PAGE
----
The viewliners were designed to be modular, no? The intent was that Amtrak could vary the types of rooms if wanted to since there is a large panel that allows for moving modular rooms in and out. The idea was that Amtrak could have indentical cars (for maintenance purposes) with varying numbers of deluxe and standard bedrooms for different routes where desireable. But the extra modules were not built, and the idea seems to have been dropped.

It would seem possible to design an economy sleeper module ala the Slumbercoach to be used in the basic Viewliner carbody.
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Postby CNJ » Sun Aug 14, 2005 11:37 am

Thats very interesting....

I had always thought that Slumbercoaches...like the traditional Pullman Roomette, were for single occupancy.

The faring aspect is also interesting...I seem to remember that Slumbercoaches were ticketed not as first class (i.e. Pullman)accomodations....rather a passenger was ticketed at the coach rate, plus a modest surcharge for the Slumbercoach room.
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Postby Rockingham Racer » Sun Aug 14, 2005 12:44 pm

CNJ wrote:
I seem to remember that Slumbercoaches were ticketed not as first class (i.e. Pullman)accomodations....rather a passenger was ticketed at the coach rate, plus a modest surcharge for the Slumbercoach room.


You are correct.
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Budd Slumbercoach 24-8 Sleeper -- Open Discussion

Postby NellieBly » Sun Aug 14, 2005 12:57 pm

Slumbercoaches were definitely HEPped -- my last Slumbercoach trip (IIRC) was in 1992, on the northbound Crescent from Spartanburg, SC.

Amtrak started out with two types of Slumbers: ex NYC 16-10 cars (that may have been homebuilts) and ex-Q and NP cars (don't think GN had any) that were 24-8. I was a great fan of Slumbers and used them whenever they were available -- a bed and a private space for not much more than coach!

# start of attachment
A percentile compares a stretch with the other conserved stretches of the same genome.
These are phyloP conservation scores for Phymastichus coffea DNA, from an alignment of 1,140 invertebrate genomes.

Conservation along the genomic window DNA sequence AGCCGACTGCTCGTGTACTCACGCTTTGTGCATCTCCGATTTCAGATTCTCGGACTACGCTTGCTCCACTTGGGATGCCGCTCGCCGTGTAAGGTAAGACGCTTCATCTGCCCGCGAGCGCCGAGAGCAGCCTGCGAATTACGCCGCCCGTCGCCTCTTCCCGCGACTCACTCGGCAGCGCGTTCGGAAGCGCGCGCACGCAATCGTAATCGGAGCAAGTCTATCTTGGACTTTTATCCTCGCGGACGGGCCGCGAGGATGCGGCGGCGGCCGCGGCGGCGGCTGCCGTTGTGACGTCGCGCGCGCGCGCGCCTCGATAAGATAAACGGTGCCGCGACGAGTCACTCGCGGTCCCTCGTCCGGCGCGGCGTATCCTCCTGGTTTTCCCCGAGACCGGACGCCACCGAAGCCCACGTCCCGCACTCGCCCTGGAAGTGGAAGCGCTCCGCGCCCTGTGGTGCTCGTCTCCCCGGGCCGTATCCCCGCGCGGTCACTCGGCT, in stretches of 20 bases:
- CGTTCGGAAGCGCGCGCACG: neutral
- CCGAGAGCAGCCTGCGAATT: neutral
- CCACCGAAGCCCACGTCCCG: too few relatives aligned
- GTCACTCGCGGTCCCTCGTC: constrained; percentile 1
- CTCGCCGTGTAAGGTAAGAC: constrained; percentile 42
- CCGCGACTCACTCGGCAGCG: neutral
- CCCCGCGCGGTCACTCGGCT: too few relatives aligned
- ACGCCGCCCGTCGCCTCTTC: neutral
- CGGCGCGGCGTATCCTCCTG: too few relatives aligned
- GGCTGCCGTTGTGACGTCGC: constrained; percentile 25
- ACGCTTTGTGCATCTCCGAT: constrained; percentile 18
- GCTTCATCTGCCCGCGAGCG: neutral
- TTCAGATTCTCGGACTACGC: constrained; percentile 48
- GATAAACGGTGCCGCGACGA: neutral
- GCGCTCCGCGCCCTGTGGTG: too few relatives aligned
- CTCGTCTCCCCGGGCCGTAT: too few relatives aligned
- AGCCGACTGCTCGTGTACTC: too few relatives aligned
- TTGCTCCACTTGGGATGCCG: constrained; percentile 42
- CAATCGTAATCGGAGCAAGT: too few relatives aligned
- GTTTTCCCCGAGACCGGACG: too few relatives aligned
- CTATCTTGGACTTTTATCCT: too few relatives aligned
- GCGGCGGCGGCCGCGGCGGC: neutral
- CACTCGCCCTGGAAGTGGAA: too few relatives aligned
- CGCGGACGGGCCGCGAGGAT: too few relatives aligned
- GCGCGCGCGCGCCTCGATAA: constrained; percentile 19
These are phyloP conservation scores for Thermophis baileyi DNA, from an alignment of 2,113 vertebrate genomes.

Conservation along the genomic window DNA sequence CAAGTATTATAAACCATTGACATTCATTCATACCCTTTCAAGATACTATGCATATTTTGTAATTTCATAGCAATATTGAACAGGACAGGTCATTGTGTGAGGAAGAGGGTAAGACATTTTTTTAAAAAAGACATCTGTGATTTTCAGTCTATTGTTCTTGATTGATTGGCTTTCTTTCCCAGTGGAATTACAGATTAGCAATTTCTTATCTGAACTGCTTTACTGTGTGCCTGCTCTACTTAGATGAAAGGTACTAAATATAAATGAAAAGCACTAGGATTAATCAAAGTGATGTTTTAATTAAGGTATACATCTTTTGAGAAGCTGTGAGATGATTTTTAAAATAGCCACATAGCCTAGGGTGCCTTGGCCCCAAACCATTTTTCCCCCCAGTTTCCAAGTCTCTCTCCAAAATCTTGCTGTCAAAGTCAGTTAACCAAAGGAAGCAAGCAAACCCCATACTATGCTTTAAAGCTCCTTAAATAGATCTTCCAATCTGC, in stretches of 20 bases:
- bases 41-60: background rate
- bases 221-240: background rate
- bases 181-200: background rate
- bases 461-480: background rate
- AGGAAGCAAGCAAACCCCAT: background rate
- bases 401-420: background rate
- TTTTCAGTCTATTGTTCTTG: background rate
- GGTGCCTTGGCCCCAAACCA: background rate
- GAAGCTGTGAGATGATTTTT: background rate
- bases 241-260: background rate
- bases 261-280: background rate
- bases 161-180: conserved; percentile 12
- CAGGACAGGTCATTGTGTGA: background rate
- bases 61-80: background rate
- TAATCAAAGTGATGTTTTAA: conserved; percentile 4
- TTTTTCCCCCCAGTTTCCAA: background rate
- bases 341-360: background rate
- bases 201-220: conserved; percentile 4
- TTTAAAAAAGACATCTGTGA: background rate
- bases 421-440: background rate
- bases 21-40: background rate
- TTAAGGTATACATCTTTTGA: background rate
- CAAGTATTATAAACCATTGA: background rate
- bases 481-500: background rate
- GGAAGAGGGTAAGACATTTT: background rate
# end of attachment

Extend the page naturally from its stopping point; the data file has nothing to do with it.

The original railroad concept was to treat the Slumbers as "coaches" -- passengers paid coach fare plus a supplement. In those days, the first class fare was higher than coach, plus you had to pay an accommodation charge.

There was one other car type that was sold as a "Sleepercoach" by SCL in the late 1960s -- a series of 16 duplex roomette, 4 bedroom cars, ex-B&O, named after birds (e.g. "Oriole"). They did enter Amtrak service -- I've seen one in Amtrak paint -- but I don't know whether Amtrak sold the space as "Slumbercoach" or sleeper, nor how long they lasted. But the 24-8 cars lasted until all Heritage sleepers were removed from service in the Downs era.
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Slumber

Postby jp1822 » Sun Aug 14, 2005 1:42 pm

Would I be correct in saying that the 24-8 designation would mean 24 roomettes and 8 bedrooms? The roomettes being either for one or two people, and the bedrooms for 2 people? Not too familiar with this designation. This seems like a LOT of rooms.

I never had the experinece of riding in a slumber sleeper? What were the rooms like? I assume some of the rooms were similiar to what VIA Rail designates as its Chataeu roomettes.

Sounds interesting - but tight!